• MEASURE student achievement of goals and outcomes
    Program Directors collaborate with program teams (and coordinators of majors/specialisations with academics teaching into the latter), and particularly with the capstone unit coordinator to identify instruments and measures to assess learning in a final capstone unit of study where mastery is expected of the learning outcomes for the program (or major/specialisation). The assessment protocol for the program (or major/specialisation) includes a description of achievement performance that meets the standard specified in the learning outcomes for the program (or major/specialisation), as well as one for performance that exceeds (i.e. equivalent to 75% or above) achievement of the learning outcome and one for achievement performance that does not meet (i.e. equivalent to less than 50%) the learning outcome. Once developed, program directors submit these assessment protocols via the relevant Associate Dean for approval by the Quality and Accreditation Committee.  Capstone coordinators use the approved assessment instruments for making judgements for each individual student about learning outcome achievement and enter the results into Blackboard Gradecenter as E (Exceeding), M (Meeting) or N (Not meeting).
  • ANALYSE outcomes assessment information
    Judgements about learning outcome achievement provided by capstone unit coordinators is  downloaded from Gradecenter, aggregated and analysed into a draft AoL report that is provided to program directors to disseminate to teaching teams (and coordinators of majors/specialisations). Program directors (or coordinators of majors/specialisations) lead a discussion with teaching teams to further analyse the assessment data, noting limitations in interpretation, previous improvement actions and areas of success or requiring improvement.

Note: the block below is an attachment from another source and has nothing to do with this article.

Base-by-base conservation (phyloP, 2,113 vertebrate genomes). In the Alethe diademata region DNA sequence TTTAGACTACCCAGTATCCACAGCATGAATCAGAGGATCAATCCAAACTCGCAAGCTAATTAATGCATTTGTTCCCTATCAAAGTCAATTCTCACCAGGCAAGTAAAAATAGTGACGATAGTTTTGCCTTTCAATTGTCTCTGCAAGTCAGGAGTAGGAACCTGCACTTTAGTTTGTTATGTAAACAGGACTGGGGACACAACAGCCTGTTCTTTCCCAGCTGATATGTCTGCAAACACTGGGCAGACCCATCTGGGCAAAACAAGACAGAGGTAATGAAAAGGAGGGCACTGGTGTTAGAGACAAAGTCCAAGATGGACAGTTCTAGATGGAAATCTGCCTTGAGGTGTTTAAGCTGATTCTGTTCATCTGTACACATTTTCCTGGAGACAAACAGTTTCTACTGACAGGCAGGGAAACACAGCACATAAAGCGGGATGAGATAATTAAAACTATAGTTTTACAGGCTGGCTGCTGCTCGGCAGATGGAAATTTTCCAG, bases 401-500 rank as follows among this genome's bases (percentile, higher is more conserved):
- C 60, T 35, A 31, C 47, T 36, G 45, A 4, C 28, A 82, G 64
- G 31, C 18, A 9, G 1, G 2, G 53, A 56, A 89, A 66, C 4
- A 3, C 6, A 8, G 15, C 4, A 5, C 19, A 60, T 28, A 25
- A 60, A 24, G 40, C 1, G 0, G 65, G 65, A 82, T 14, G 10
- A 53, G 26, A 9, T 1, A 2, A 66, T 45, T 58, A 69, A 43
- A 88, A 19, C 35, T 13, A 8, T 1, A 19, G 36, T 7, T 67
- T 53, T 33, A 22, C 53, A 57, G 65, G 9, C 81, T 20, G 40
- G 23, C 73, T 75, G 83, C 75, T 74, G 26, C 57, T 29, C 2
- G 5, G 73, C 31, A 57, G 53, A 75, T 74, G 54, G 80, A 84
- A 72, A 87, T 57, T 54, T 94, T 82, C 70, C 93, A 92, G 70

• USE outcomes assessment information for continuous improvement
    Program Directors (or coordinators of majors/specialisations) lead a discussion with teaching teams  using the outcomes assessment information to inform and agree changes to the program (or major/specialisation). The latter could relate to a wide range of actions from revising assessment instruments in capstone units of study to changing curricula, support structures, pedagogies or assessments in units of study that introduce or develop learning outcomes for the program (or major/specialisation) or even reviewing admissions criteria, Outcomes from this informal close-the-loop meeting are documented in the draft AoL report and form the basis for a formal close-the-loop meeting with the relevant Associate Dean. Once finalised, program directors submit these AoL reports via the relevant Associate Dean for approval by the Quality and Accreditation Committee.

Documentation and evidence of our assurance of learning process is critical to maintain as it will be needed for audits by one of many possible stakeholders (e.g., AACSB, the Academic Board, TEQSA, the G08 etc.).